The Revd Colin Heber-Percy is an Anglican priest, writer, and screenwriter. At the festival, he will talk on why we need to throw away the map and set off anyway in “Lost in Wonder, Love and Praise!”
English Grounds: A pastoral journal by Andrew Rumsey (SCM Press, £19.99 (£15.99); 978-0-334-06114-4)
English Grounds: A pastoral journal is my book of the year. Andrew Rumsey, the Bishop of Ramsbury, writes beautifully. “The way God loved the world was by first loving it personally and locally,” Rumsey writes; and this is the theme of the book. A collection of essays about many different places, showing how the things that endure are those with the deepest roots. The particular leading to the universal. A book of vignettes. A whole symphony. I loved it.
The Most Revd Stephen Cottrell is the Archbishop of York. At the festival, he will explore the themes from his new Lent book, Godforsaken, in “In the Landscape of Death”.
Jo Browning Wroe
The Colony by Audrey Magee (Faber & Faber, £14.99 (£13.49); 978-0-571-36759-7)
I HAVE had an exceptionally rich year of reading; so to choose one book is very difficult, but I’m going to say The Colony, by Audrey Magee. Set in the 1970s, with violence erupting on mainland Ireland, it tells of a dwindling rural community on a small island off the west coast. They are visited by an English artist, seeking inspiration from their landscape, and a French academic studying their language. The book takes an unflinching look at community, colonialism, and ambition, besides being a masterclass in place and character.
Jo Browning Wroe is a creative-writing teacher. At the festival, she will introduce her novel A Terrible Kindness (Book Club, 1 September).
War in Val d’Orcia: An Italian war diary, 1943-1944 by Iris Origo (Pushkin Press, £12.99 (£11.69); 978-1-78227-265-6)
FEW books have conjured up a greater sense of place for me than Iris Origo’s captivating account of living in a Tuscan villa during the Second World War. Her love for the land, and the people living and working on it, is palpable, as is the destructive advance of modernity. Yet, amid the wrenching experience of the local entirely at the mercy of global forces, she never loses sight of people’s essential humanity, from local communist partisans to foreign escaped POWs and Nazi soldiers.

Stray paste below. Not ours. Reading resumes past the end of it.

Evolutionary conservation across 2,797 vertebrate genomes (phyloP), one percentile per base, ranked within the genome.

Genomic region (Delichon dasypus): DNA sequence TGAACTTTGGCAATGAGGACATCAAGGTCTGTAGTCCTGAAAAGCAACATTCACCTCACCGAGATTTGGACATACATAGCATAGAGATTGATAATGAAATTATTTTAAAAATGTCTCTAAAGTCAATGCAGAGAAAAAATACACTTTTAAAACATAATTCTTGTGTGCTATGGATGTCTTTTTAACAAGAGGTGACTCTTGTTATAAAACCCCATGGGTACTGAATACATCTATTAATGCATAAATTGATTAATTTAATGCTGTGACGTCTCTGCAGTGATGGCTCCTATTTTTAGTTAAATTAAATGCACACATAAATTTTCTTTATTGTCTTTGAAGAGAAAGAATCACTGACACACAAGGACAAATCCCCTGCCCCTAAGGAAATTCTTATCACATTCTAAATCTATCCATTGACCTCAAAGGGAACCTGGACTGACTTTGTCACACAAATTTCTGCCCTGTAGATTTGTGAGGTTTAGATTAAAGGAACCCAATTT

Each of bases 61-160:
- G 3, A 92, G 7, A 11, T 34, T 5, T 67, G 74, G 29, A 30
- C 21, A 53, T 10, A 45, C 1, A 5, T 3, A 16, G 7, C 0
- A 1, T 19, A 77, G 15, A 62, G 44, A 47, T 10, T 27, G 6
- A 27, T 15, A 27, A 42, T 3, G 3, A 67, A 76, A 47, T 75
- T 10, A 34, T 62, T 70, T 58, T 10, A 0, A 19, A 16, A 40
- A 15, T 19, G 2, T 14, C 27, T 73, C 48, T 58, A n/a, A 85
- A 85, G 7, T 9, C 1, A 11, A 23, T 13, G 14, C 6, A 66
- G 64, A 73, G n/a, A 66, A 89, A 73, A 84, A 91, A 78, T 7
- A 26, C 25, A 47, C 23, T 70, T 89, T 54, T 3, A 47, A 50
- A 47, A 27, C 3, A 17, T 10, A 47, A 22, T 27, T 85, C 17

The Revd Dr Mark Clavier is Canon Theologian in Swansea & Brecon diocese, and Vicar of St Mary’s, Brecon. At the festival, he will explore some of the paradoxes at the heart of Christian faith in “A Pilgrimage of Paradoxes”.
The Ruin of All Witches: Life and death in the New World by Malcolm Gaskill (Penguin, £9.99 (£8.99); 978-0-14-199148-1)
THIS is that rarest sort of history book: scholarly, yet written with the verve of a thriller. Gaskill’s narrative, which examines a single incident of alleged witchcraft in New England in 1651, reflects more subtly on heresy, hope, and the origins of culture wars than most theologians. At the book’s heart, however, are the God-fearing, envy-ridden villagers of an isolated Massachusetts settlement, Springfield. They are, by turns, mean and gracious, greedy and pious. They see monsters in the shadows. Gaskell’s feat is to make them always human and three-dimensional. Like a classic folk tale, this story lingers. An exceptional read.
Canon Rachel Mann is Area Dean of Bury and Rossendale, Assistant Curate of St Mary’s, Bury, and a Visiting Fellow of Manchester Met University. At the festival, she will talk about the place of desire in her work as a poet, novelist, and theologian in “Mapping a Landscape of (Un)Holy Desires”.
Goodnight, Vienna by Marius Gabriel (Lake Union Publishing, £14.95 (£13.45); 978-1-5420-3523-1)
MARIUS GABRIEL’s Goodnight, Vienna was recommended to me by the subject of a broadcast I did on Radio 4: Dr Adam Towler. It’s a gripping novel about an autistic girl in post-Anschluss Austria. I gobbled it up so fast that I soon raced through Gabriel’s equally enjoyable novels The Ocean Liner and The Designer.
One distinctive feature is the way in which historical figures pop up in in minor plausible roles. In Goodnight Vienna, the elderly Sigmund Freud and the sinister Dr Asperger each advance the plot. Gabriel entices you to suspend your proper duties and attend to his narrative. It’s a precious gift.
Canon Sam Wells is Vicar of St Martin-in-the-Fields in London. At the festival, he will be talking about the different ways of thinking about justice in “Act Justly”, also the title of his new book, reviewed here.
You’ll Never Walk Alone: Poems for life’s ups and downs by Rachel Kelly (Yellow Kite, £16.99 (£15.29); 978-1-5293-9534-1)
THESE are turbulent and troubling times. In seeking solace and support, poetry is a wonderful balm, as words unlock our feelings. In You’ll Never Walk Alone, the mental-health advocate Rachel Kelly draws on her own lived experience to offer a selection of verses down the ages for each season and for most eventualities.
Peter Stanford is a writer, journalist, and broadcaster. At the festival, he will join Emma Wells to discuss how our cathedrals define our past and shape our present in “Carved in Stone: Stories from our sacred buildings”.